The ferroic phase has pointgroup symmetry , hence there are n = = 2 ferroelastic principal domain states. The conventional orthorhombic basis is (see upper left corner of Fig. 3.4.2.5). This is the same situation as in the previous example, therefore, according to equations (3.4.2.57) and (3.4.2.61), the translational degeneracy , i.e. each ferroelastic domain state can contain two basic domain states.
The structure of the ferroic phase in the parent clamping approximation is depicted in the lefthand part of Fig. 3.4.2.5 with a dotted orthorhombic conventional unit cell. The arrows represent exaggerated spontaneous shifts of the molecules. These shifts are frozenin displacements of a transverse acoustic soft mode with the k vector along the [110] direction in the first domain state , hence all molecules in the (110) plane passing through the origin O are shifted along the direction, whereas those in the neighbouring parallel planes are shifted along the antiparallel direction (the indices are related to the tetragonal coordinate system). The symmetry of is described by the space group ; this symbol is related to the conventional orthorhombic basis and the origin of this group is shifted by or with respect to the origin 0 of the group .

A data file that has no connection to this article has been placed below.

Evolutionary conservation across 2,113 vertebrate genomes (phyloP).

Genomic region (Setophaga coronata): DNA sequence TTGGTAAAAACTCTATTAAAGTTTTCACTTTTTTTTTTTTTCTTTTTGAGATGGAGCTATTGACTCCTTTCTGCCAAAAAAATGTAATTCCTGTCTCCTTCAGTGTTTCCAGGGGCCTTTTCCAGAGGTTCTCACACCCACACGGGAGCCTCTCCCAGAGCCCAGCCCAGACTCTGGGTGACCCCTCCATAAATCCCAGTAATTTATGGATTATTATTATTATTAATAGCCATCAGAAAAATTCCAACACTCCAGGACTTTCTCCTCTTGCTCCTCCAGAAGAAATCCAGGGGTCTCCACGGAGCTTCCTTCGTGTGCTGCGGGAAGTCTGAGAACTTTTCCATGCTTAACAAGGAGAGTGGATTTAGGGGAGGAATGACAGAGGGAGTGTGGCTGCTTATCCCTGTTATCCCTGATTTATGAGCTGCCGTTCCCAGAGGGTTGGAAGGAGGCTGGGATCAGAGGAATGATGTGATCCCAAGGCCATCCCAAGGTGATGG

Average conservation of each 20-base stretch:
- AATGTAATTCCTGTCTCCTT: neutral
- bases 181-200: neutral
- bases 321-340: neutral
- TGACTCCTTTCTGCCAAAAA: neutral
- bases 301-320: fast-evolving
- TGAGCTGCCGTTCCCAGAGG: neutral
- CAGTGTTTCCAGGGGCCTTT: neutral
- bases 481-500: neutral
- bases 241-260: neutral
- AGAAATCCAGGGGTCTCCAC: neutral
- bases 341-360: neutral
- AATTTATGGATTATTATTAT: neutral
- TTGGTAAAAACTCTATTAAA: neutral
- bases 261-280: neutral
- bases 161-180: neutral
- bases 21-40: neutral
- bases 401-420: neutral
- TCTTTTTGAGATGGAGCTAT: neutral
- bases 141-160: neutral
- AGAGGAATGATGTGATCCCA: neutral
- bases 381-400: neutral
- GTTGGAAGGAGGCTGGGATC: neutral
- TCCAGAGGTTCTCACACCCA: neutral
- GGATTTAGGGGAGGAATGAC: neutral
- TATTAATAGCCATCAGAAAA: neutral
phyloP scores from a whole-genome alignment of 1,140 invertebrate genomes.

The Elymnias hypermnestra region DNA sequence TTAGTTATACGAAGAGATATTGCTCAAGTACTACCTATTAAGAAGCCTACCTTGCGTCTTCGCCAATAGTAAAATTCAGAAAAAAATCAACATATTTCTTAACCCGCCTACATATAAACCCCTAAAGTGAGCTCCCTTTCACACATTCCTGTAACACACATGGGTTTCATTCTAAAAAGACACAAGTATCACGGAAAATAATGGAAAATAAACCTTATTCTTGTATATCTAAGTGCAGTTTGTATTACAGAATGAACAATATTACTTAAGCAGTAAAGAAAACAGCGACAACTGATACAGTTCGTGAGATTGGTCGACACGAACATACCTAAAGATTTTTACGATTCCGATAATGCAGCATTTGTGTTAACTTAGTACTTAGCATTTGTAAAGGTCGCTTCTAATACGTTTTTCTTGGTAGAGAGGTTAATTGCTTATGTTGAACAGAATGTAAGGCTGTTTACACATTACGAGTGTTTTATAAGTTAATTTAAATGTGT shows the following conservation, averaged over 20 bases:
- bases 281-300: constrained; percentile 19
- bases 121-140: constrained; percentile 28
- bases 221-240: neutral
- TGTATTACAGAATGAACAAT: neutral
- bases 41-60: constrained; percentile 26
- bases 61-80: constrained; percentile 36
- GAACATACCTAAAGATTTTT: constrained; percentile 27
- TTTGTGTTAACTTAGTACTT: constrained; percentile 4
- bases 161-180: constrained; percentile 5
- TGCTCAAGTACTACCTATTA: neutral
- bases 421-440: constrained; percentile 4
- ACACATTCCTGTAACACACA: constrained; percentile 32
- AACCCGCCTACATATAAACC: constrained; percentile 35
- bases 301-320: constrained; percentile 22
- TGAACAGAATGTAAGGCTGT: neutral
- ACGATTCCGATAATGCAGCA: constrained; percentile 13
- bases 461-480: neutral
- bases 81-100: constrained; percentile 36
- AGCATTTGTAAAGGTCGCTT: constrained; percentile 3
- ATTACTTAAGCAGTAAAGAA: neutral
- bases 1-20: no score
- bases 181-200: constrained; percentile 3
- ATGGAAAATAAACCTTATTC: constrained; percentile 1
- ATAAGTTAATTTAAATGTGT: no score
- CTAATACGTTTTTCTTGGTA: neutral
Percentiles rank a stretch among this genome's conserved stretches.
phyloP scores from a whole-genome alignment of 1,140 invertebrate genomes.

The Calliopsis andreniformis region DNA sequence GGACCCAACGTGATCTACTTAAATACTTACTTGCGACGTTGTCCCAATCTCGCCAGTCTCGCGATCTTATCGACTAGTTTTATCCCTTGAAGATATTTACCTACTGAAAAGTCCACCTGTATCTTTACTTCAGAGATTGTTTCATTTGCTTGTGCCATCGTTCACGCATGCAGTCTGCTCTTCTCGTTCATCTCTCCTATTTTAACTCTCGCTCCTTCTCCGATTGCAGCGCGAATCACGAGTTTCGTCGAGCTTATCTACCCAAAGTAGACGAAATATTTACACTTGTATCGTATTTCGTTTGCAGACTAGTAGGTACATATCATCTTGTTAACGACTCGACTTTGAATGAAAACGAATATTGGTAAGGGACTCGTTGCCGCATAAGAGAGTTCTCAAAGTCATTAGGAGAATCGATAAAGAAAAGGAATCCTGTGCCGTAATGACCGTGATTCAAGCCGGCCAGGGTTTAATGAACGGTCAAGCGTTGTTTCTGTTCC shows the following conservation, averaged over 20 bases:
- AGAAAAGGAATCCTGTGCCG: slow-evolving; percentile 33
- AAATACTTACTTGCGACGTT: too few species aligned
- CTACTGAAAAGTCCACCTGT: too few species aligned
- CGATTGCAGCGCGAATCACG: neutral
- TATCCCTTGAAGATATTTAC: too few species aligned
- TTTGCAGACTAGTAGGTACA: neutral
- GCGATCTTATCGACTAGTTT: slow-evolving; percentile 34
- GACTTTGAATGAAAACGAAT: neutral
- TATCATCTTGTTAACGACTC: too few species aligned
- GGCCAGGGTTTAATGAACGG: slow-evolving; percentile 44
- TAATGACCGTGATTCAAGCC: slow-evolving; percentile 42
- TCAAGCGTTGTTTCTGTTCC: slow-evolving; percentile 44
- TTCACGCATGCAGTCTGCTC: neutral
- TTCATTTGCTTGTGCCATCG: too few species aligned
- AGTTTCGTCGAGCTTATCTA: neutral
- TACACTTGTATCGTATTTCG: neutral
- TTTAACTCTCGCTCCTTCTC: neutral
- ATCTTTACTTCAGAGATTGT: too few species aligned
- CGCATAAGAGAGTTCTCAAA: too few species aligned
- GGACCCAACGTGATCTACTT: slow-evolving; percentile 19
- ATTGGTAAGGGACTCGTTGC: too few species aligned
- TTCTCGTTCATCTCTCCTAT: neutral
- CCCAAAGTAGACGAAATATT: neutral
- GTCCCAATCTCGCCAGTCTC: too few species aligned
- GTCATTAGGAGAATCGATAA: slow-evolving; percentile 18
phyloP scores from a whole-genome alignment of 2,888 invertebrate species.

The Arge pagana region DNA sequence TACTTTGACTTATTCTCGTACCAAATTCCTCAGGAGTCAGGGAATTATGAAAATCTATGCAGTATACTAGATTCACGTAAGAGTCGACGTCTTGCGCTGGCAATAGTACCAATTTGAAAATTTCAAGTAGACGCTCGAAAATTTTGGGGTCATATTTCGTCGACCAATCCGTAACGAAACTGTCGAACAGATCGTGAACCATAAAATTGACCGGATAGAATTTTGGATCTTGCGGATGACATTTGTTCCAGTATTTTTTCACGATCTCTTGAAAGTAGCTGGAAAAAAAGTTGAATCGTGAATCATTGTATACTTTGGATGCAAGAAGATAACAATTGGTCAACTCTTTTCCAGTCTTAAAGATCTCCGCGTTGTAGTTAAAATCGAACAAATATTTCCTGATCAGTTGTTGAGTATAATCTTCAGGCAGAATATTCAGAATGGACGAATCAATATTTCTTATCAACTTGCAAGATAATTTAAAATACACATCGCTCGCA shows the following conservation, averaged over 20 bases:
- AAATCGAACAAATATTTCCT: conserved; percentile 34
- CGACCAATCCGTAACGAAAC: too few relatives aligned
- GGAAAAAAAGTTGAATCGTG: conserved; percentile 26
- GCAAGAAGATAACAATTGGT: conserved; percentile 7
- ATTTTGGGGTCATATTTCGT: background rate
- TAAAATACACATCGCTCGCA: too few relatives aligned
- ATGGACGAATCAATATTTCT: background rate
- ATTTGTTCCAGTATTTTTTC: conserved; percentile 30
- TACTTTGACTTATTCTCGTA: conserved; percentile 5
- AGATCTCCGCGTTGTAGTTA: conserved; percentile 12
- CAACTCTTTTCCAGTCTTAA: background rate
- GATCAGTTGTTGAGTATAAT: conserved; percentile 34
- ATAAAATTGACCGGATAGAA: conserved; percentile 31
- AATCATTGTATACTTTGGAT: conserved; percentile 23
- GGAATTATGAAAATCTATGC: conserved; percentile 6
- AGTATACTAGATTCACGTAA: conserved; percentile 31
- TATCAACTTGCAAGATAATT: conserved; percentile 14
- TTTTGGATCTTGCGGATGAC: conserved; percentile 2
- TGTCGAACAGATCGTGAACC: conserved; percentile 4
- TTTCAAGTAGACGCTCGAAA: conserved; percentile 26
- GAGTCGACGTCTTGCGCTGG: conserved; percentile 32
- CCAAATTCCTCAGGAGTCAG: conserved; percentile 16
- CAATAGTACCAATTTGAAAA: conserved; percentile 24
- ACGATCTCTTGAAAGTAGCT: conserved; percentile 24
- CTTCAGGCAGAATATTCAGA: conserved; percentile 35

Three more basic domain states , and can be obtained, according to equation (3.4.2.44), from by applying representatives of the left cosets in the resolution of [see equation (3.4.2.42)], for which one can find the expression
All basic domain states and are depicted in Fig. 3.4.2.5. Domain states and , and similarly and , are related by lost translation or . Thus the four basic domain states and can be partitioned into two translational subsets and . Basic domain states forming one subset have the same value of the secondary macroscopic order parameter , which is in this case the difference of the components of a symmetric secondrank tensor , e.g. the permittivity or the spontaneous strain (which is zero in the parent clamping approximation).
This partition provides a useful labelling of basic domain states: , where the first number signifies the ferroic (orientational) domain state and the subscript (translational index) specifies the basic domain state with the same ferroic domain state.
Symmetry groups (stabilizers in ) of basic domain states can be calculated from a spacegroup version of equation (3.4.2.13): with the same conventional basis, and , where the origin of these groups is shifted by or with respect to the origin of the group .
In general, a spacegroupsymmetry descent can be performed in two steps: